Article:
Donald Trump is President of the United States. This has been our reality for over two years now, with January 20th having been the anniversary of his inauguration. For all that's happened in this country over the past two years, Trump has been the face of it, both good and bad. As such, much consideration has been made about whether or not he would be a viable candidate for reelection in 2020 after his first term. No matter your political leanings, it's a key question to ask, so let's evaluate the circumstances Mr. Trump may find himself in the coming future.
1. What's in his way of running?
To start, we have to look at whether there are any hurdles that may cause the President to stumble on his way to reelection or even prevent him from running. First off, it's key to note that Trump is not a very popular president. Per Gallup's Presidential Job Approval Center, as of January 10th, the President's approval rating was an abysmal 37%. That's among all Americans, voting or not, Democrat and Republican, rich and poor.
For Democrats, Mr. Trump's approval rating is even worse, sitting at just 6%, while Republicans are significantly more kind to the President, approving of him at a rate of 88%. The key number here, though, is Independents, which make up a vast majority of Americans. From Independents, the President has an approval rating of just 31%, which, for any incumbent, is dangerous, to say the least. The last President to have an approval rating with Independents below Mr. Trump was President Bush, who didn't fall below that mark until after his successful reelection campaign in 2004. The last President to run for reelection with an approval rating from Independents as bad as or worse than Mr. Trump's current rating was President Carter in 1980 when he had a 22% approval rating and subsequently lost reelection.
Poll numbers, though, are only part of the equation when regarding whether or not someone should, or can, run for President. Mr. Trump is currently regarding the latter of those two questions, as the pending Mueller investigation continues to march on, and with recent reports of Mr. Trump's personal lawyer fixing polls for the President during the campaign, as well as reports that the President instructed him to lie under oath to Congress, which the Mueller investigation itself contests, Mr. Trump, as well as many others in Washington DC, are beginning to wonder if impeachment proceedings may be forthcoming.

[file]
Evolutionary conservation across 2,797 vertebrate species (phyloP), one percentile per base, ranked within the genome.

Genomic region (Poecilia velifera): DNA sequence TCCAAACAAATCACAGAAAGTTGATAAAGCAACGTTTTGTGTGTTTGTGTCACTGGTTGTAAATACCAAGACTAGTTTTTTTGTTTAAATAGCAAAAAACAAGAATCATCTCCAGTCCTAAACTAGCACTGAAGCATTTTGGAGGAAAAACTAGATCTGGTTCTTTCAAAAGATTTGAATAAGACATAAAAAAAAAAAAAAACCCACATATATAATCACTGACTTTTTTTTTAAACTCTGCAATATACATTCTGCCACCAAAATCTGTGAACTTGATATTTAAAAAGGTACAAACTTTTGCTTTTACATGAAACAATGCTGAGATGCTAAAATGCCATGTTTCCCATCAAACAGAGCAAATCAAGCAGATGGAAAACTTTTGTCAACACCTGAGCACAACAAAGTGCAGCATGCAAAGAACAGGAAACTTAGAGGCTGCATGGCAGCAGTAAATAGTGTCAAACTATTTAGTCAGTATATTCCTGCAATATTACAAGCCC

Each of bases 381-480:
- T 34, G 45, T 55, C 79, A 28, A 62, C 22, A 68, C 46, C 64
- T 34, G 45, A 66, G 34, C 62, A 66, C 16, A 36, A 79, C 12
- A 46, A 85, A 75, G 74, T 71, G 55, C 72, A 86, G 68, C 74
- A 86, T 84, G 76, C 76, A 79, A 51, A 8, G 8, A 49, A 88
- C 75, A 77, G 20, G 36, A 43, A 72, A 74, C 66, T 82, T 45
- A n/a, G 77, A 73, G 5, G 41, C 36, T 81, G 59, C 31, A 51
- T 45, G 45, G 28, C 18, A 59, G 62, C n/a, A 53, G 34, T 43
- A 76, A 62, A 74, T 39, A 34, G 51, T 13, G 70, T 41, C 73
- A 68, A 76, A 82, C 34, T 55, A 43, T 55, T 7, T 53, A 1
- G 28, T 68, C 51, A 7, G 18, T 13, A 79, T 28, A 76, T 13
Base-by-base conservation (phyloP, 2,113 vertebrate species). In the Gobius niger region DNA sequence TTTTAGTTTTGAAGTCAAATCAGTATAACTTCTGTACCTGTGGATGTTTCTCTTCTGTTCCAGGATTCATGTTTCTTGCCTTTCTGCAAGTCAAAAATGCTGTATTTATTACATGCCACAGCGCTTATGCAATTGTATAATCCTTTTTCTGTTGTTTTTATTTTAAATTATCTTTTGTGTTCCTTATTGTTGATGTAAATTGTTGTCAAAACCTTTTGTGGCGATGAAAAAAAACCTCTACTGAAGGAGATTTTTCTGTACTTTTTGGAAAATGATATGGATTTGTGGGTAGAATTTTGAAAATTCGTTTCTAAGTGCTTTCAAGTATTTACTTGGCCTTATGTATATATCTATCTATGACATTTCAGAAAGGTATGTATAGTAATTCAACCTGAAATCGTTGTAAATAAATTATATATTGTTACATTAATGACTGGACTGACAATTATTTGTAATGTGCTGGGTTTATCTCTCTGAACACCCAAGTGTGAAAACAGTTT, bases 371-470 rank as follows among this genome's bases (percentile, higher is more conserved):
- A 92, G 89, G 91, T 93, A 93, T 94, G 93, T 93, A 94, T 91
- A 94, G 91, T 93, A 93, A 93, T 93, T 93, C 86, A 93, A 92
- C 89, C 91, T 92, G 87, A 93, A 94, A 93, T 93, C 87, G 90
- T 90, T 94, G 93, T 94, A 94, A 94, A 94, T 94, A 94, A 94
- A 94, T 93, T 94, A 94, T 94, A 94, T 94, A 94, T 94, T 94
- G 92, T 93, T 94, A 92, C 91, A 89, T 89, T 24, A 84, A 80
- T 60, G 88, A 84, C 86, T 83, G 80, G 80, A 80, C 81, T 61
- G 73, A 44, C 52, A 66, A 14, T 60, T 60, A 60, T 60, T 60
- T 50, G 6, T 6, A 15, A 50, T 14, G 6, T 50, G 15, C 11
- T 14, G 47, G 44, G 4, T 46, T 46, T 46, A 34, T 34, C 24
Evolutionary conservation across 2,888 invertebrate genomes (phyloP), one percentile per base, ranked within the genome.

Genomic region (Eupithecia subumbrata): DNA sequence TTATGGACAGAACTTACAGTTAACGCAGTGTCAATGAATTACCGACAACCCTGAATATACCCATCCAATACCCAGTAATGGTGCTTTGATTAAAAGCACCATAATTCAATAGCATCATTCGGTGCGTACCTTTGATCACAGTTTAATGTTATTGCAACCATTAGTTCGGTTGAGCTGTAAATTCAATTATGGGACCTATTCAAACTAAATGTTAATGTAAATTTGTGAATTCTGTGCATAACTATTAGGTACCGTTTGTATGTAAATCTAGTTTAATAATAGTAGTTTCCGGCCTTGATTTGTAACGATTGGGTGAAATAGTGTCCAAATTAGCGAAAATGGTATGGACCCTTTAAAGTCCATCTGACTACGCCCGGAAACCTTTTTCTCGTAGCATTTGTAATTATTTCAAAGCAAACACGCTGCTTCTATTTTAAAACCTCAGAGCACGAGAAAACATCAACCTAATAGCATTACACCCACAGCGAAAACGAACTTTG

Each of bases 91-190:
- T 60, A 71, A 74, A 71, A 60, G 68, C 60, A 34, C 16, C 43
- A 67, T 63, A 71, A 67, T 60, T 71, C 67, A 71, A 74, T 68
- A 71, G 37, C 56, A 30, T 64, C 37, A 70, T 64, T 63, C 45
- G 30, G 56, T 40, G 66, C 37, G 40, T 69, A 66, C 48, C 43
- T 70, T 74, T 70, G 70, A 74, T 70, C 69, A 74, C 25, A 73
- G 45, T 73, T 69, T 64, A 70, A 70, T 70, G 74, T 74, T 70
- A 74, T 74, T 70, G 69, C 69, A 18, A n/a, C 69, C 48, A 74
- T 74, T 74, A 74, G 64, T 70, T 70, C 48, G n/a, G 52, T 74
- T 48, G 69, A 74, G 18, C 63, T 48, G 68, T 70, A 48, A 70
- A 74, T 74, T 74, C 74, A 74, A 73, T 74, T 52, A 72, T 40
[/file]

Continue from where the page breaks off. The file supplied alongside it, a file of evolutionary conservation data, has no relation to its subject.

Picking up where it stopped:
With the Democrats retaking control in the House of Representatives, where articles of impeachment originate, and many young faces in the party calling for investigations and impeachment itself, it may pose a threat to Mr. Trump's ability to maintain control. Add on top of that the government shutdown that is currently ongoing and, as of writing, has exceeded 30 days, and the growing ill-will among the Republican base and the establishment in Washington towards the President, and Mr. Trump could be facing a bubbling revolution from House and Senate Republicans, many of which have broken from the President over his stances on Russia and the shutdown, so if impeachment does proceed, party loyalty alone may not be enough to save the President.
Obviously, if the President were to be removed from office or were to resign, as many have speculated he may be considering, he cannot run for reelection. However, we cannot dismiss Trump as a candidate until the aforementioned theories come to fruition. Therefore, assuming he won't be impeached and he won't resign, we must move on to more pressing matters.
2. Who would run against him?
Really, the question should be, "Who would dare run against him?" For much of the history of party politics in America, party loyalty is far more important than party favorability. Take, for example, the 1912 Republican Presidential Primary. After having served as President from 1901 to 1909, Theodore Roosevelt retired and endorsed his then-Vice President, William Howard Taft, for the Republican nomination. However, following his successor's first term, Roosevelt felt disappointed in his prodigy's reign and decided he did not want Taft to remain President or leader of the Republican Party. As such, in 1912, he ran to unseat his successor and win a third term as President.